LISTEN: Victim, Doctors Describe 'War Zone' Following Shootings In Orlando
A victim and his doctors described a "war zone" following the deadliest mass public shooting in modern United States history.
Dr. Chadwick Smith, a surgeon at the Orlando Regional Medical Center in Orlando, Fla.,, said that a little after 2 a.m. ET on Sunday, patients began arriving into the emergency room. It was quickly filled to capacity with people suffering with wounds to the extremities, the chest, the pelvis and the abdomen. Some had small wounds others had large-caliber wounds.
Angel Colon was at Pulse Orlando nightclub when the shooting happened. It's all so fresh, he said Tuesday, that he was hesitant to share his story. But he said he wants people to know his story so they can understand how "heartless" one person could be.
Colon said that as soon as he heard the gunshots, he and his friends ran. But he was shot three times as he ran. He hit the floor. He was trampled. He could hear the shots. He could hear the pleas for help.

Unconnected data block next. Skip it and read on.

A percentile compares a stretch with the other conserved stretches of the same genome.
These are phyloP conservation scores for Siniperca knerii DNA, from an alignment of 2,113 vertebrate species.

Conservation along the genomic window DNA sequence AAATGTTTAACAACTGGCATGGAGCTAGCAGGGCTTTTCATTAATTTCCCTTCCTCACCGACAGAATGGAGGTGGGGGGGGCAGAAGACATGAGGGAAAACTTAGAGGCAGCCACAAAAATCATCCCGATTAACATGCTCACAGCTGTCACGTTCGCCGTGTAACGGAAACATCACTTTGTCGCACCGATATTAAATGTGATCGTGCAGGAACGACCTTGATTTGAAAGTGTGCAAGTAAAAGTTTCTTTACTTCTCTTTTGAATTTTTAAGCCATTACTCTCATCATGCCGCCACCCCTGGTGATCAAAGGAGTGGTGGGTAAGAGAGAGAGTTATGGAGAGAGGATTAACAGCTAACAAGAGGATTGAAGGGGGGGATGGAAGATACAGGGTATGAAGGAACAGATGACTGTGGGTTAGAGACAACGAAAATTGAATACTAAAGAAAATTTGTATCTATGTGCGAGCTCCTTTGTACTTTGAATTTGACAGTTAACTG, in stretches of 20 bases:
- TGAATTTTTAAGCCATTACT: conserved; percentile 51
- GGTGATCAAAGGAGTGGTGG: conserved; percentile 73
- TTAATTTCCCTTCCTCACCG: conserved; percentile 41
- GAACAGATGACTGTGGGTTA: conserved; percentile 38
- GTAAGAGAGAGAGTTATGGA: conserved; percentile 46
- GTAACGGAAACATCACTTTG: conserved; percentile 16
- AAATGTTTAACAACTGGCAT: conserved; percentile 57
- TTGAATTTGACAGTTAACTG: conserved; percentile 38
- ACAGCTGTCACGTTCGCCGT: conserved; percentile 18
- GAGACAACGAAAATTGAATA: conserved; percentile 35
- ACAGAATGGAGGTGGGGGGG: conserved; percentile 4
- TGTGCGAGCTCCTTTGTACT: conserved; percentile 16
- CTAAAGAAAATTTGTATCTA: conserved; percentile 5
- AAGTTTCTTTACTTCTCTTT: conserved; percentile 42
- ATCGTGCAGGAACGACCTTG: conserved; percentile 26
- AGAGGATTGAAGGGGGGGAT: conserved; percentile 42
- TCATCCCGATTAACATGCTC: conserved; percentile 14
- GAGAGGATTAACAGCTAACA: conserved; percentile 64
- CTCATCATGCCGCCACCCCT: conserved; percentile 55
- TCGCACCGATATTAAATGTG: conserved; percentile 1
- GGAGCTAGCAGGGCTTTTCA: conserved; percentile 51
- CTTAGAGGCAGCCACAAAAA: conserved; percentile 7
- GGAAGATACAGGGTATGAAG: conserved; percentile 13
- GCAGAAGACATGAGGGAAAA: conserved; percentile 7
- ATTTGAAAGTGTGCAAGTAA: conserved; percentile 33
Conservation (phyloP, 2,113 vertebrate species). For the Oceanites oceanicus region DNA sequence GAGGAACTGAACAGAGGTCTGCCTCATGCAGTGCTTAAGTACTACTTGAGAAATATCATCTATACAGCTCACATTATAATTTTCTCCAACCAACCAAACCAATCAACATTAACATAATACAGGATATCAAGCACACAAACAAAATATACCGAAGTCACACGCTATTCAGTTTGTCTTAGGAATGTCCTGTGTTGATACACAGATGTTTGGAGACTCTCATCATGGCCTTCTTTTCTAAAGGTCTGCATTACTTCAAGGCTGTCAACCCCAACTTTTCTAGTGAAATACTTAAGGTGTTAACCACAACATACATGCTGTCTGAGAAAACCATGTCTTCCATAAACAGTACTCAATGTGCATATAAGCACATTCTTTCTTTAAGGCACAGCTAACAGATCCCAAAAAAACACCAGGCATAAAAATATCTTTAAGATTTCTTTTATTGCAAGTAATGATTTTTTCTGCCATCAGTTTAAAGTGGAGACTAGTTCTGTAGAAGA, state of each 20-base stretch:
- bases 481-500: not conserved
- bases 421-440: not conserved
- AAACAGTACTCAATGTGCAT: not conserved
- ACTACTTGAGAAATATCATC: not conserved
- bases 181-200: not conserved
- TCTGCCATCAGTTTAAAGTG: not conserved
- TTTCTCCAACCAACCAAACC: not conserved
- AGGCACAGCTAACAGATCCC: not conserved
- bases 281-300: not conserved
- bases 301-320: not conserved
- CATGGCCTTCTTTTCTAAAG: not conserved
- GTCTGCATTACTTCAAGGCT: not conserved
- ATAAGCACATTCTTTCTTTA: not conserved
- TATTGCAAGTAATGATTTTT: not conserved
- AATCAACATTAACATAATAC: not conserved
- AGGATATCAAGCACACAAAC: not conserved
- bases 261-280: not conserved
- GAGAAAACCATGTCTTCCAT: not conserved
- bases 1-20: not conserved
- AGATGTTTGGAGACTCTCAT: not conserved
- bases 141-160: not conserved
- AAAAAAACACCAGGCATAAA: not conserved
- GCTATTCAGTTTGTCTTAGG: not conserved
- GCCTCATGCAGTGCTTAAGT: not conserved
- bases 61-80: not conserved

"I could just see him shooting at everyone and I can hear the [shots getting] closer, and I look over and he shoots the girl next to me," he said. "And I'm just there laying down and I'm thinking, 'I'm next. I'm dead.'
"I don't know how, but by the glory of God, he shoots toward my head, but it hits my hand. And then he shoots me again and it hits the side of my hip. I had no reaction. I was just prepared to just stay there laying down so he won't know that I'm alive."
Colon described how a police officer saved his life. He said he was thankful, but he remembers the officer grabbing his hands and dragging him over broken glass all the way outside to safety.
When he looked to his side, all he saw was bodies.
Doctors said that patients were brought to the hospital by the "truckloads and ambulance loads." There was so much blood, so much carnage that the hospital went through its entire medical supply. More had to brought from nearby hospitals. Smith said operating rooms were cleaned in about a minute in between surgeries and that they repeated that process many times.
The hospital said 27 victims are still in the hospital. Six of them are in critical condition, and one or two of those are "profoundly ill."
Colon can't walk yet. But, flanked by his brothers and sisters and the doctors who helped him, he said he's thankful that he's alive.
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